X-44 Manta – What We Think We Know – Considering all the Lockheed Martin products I’ve written about thus far in my fledgling career as a Contributing Editor to 1945, I feel compelled to state here for the record that I’m not a paid LM spokesperson (though I certainly befriended my fair share of LM employees when I worked in support of the Iraqi Air Force F-16 program at Balad Airbase back in 2015-2018)! Ok, that is my attempt at some humor.
Let’s take a look at yet another one of Lockheed Martin’s offerings: the X-44 Manta.
No, Not the Sea Creature, But Rather a Warbird
In this case, “MANTA” does not refer to the majestic sea animal (otherwise it’d be the name of a submersible instead of an aircraft, right?), but is yet another acronym (Lord knows we military types love our alphabet soup), this one standing for Multi-Axis No-Tail Aircraft (by contrast, the aforementioned big fish certainly does have a tail).
For some strange reason, there are no references to the X-44 on the official Lockheed Martin website, so I’m having to wing it (yes, I went there) and dig up other sources of information on the MANTA project.
X-44 Manta – What We Know
The Air Force’s—and NASA’s—motivation behind the X-44 Manta project, starting in 1999, was to test the feasibility of full yaw, pitch and roll authority without tailplanes (horizontal or vertical), with attitude control relying purely on 3D thrust vectoring.
As explained in an official NASA document titled American X-Vehicles: An Inventory X-1 to X-50, “Thrust vectoring—the ability to turn the jet exhaust—allows an aircraft to create forces with its engines similar to the forces created by aerodynamic surfaces such as flaps, rudders, and stabilators. The result would be a structurally simple, light airframe, with increased fuel volume and better ‘stealth’ characteristics since there would be no movable aerodynamic control surfaces.”
In layman’s terms, thrust vectoring would grant the kind of maneuverability that would overwhelm enemy fighter planes, meaning the pilot could change the angle of thrust to control altitude advantageously, thus allowing the airplane to change directions in a more aggressive manner.
Another advantage, stemming from the lack of a tail section, would have been low observability flight—perhaps even stealthier than the Raptor. The X-44’s aircraft design was derived from the F-22 Raptor and featured a stretched delta wing without tail surfaces. Conceptually, the plane would have been 62-feet long, with side-by-side Pratt & Whitney turbofan engines generating 35,000 pounds (15, 875 kg) of thrust. It was estimated that the airplane could achieve speeds of up to 1,500 miles per hour (2,414 kph) with a 49,000-foot (14,935 m) ceiling.
Moreover, the design would have conferred the advantages of lower drag and more efficiency with better stealth capabilities, including internal weapons bays (with potential for a full payload of Sidewinders, AMRAAMs, “smart bombs,” and a 20mm internal cannon). Last but not least, the overall configuration would have enabled the MANTA to have greater fuel capacity to extend range.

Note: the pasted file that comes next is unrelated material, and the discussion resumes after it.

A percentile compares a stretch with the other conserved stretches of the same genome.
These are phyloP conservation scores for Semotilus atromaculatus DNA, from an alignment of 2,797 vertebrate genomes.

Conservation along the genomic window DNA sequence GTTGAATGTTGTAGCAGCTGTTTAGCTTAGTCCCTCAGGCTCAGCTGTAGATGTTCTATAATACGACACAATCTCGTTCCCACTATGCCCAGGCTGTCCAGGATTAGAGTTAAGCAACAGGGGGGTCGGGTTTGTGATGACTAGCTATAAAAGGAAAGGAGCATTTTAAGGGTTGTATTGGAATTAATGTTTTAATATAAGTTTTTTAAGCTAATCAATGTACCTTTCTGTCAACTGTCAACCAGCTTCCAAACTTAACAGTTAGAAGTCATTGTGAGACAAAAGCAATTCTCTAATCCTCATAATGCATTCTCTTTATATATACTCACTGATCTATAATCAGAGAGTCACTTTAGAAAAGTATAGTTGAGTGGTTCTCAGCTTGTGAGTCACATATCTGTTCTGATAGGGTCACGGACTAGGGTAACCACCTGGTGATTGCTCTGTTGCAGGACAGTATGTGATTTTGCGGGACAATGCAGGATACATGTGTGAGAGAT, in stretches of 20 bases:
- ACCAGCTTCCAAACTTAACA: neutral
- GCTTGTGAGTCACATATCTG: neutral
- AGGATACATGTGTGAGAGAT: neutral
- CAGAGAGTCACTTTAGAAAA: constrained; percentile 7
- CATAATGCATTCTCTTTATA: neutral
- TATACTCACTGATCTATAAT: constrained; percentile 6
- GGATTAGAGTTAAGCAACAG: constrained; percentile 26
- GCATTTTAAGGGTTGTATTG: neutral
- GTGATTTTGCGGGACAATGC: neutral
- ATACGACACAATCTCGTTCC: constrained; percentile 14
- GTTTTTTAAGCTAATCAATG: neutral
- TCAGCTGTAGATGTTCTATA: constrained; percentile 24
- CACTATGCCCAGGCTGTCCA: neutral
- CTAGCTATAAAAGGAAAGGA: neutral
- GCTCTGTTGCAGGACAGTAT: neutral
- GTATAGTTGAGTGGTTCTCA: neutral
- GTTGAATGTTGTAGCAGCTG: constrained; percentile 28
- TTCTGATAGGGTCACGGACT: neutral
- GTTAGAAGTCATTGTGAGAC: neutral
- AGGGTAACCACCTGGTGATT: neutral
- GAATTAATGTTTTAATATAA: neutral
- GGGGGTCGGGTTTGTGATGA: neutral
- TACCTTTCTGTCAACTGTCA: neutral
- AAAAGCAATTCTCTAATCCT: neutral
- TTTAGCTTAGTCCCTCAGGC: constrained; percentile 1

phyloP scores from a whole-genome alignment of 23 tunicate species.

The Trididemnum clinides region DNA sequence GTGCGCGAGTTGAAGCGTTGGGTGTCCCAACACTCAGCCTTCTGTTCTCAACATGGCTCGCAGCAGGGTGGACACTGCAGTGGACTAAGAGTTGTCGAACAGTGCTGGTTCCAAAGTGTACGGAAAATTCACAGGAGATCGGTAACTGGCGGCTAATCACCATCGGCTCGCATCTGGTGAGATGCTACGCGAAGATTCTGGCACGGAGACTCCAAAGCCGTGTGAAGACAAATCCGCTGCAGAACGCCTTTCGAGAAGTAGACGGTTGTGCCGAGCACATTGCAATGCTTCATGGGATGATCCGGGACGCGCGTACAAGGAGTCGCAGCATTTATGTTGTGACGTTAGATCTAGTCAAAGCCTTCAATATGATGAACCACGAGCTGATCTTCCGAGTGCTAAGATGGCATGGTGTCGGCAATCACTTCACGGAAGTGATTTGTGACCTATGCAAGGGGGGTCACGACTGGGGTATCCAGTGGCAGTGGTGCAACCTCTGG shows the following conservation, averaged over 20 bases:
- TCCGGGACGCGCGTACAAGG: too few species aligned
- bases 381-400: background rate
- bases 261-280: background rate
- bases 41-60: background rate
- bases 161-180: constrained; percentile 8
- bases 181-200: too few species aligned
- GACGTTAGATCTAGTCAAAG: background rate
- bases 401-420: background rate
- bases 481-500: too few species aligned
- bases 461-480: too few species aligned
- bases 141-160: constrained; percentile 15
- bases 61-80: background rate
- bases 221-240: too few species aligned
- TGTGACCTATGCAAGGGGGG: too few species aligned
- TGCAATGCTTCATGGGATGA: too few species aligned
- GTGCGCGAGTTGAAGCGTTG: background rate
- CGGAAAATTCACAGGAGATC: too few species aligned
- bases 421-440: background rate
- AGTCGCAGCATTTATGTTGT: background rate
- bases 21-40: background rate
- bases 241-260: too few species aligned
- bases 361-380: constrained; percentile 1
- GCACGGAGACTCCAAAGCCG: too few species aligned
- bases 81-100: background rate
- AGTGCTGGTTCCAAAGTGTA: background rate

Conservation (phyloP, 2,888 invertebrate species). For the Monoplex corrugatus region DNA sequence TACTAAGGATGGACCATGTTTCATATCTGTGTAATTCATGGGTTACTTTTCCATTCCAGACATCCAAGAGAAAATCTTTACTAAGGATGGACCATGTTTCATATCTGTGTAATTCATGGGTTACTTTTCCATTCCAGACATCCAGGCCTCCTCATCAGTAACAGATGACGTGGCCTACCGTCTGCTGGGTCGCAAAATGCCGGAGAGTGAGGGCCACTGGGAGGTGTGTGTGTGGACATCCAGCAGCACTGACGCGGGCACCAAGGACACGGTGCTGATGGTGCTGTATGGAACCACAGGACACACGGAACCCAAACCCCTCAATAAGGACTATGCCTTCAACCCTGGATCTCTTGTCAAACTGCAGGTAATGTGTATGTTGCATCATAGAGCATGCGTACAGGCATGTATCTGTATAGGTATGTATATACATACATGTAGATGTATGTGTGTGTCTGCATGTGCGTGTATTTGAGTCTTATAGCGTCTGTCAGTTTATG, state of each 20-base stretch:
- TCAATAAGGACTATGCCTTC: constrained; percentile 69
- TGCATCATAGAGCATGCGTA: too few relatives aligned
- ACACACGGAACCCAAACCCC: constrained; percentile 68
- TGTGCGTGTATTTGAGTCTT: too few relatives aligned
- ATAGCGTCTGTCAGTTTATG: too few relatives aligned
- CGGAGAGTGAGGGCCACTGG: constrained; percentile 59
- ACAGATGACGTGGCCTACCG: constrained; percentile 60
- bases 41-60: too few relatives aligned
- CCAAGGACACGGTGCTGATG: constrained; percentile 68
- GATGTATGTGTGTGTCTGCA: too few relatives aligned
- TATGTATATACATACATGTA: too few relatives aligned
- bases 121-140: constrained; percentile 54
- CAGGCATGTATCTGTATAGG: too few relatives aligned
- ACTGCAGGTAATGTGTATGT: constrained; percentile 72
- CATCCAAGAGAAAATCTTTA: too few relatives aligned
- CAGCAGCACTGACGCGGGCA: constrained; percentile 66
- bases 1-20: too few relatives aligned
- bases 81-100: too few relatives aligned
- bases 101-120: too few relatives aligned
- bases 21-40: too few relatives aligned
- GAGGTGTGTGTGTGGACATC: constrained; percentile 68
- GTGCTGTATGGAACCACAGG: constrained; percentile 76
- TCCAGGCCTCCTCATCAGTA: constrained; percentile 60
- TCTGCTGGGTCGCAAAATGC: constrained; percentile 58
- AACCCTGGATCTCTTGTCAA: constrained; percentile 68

X-44 Manta – What Might Have Been
Alas, the X-44 Manta never got off the ground (yes, I went there, again), i.e. it never made it past the design concept stage, but as my 1945 colleague Brent M. Eastwood noted, “its short life influenced later stealth designs that may be taken up by the U.S. NGAD (Next Generation Air Dominance) 6th-generation fighter.”
Yes, that’s correct; as hot and intense as the 5th Generation fighter race between the U.S, China, and Russia may be, discussions about the 6th Generation is already making the rounds. Regarding
NGAD, to quote another one of my 1945 colleagues, this time Senior Editor Peter Suciu:
“It will be far more than just a more advanced fighter – and instead will be a “family of systems” that would include autonomous capabilities, stealth, a new spectrum of weapons, thermal management of the aircraft signature, and improved propulsion with supercruise ability. Each of the programs is being developed with maximum connectivity, advanced sensors, and open architecture while taking advantage of computer-aided design. There are notable differences however, as the Navy’s F/A-XX would not rely primarily on speed or stealth as much as previous-generation jet fighters and instead would rely on advanced weaponry to overwhelm or suppress an enemy air defenses. In addition, the Air Force has been more focused on adaptive-cycle jet engine technology.”
Stay tuned, folks.
Christian D. Orr is a former Air Force officer, Federal law enforcement officer, and private military contractor (with assignments worked in Iraq, the United Arab Emirates, Kosovo, Japan, Germany, and the Pentagon). Chris holds a B.A. in International Relations from the University of Southern California (USC) and an M.A. in Intelligence Studies (concentration in Terrorism Studies) from American Military University (AMU). He has also been published in The Daily Torch and The Journal of Intelligence and Cyber Security.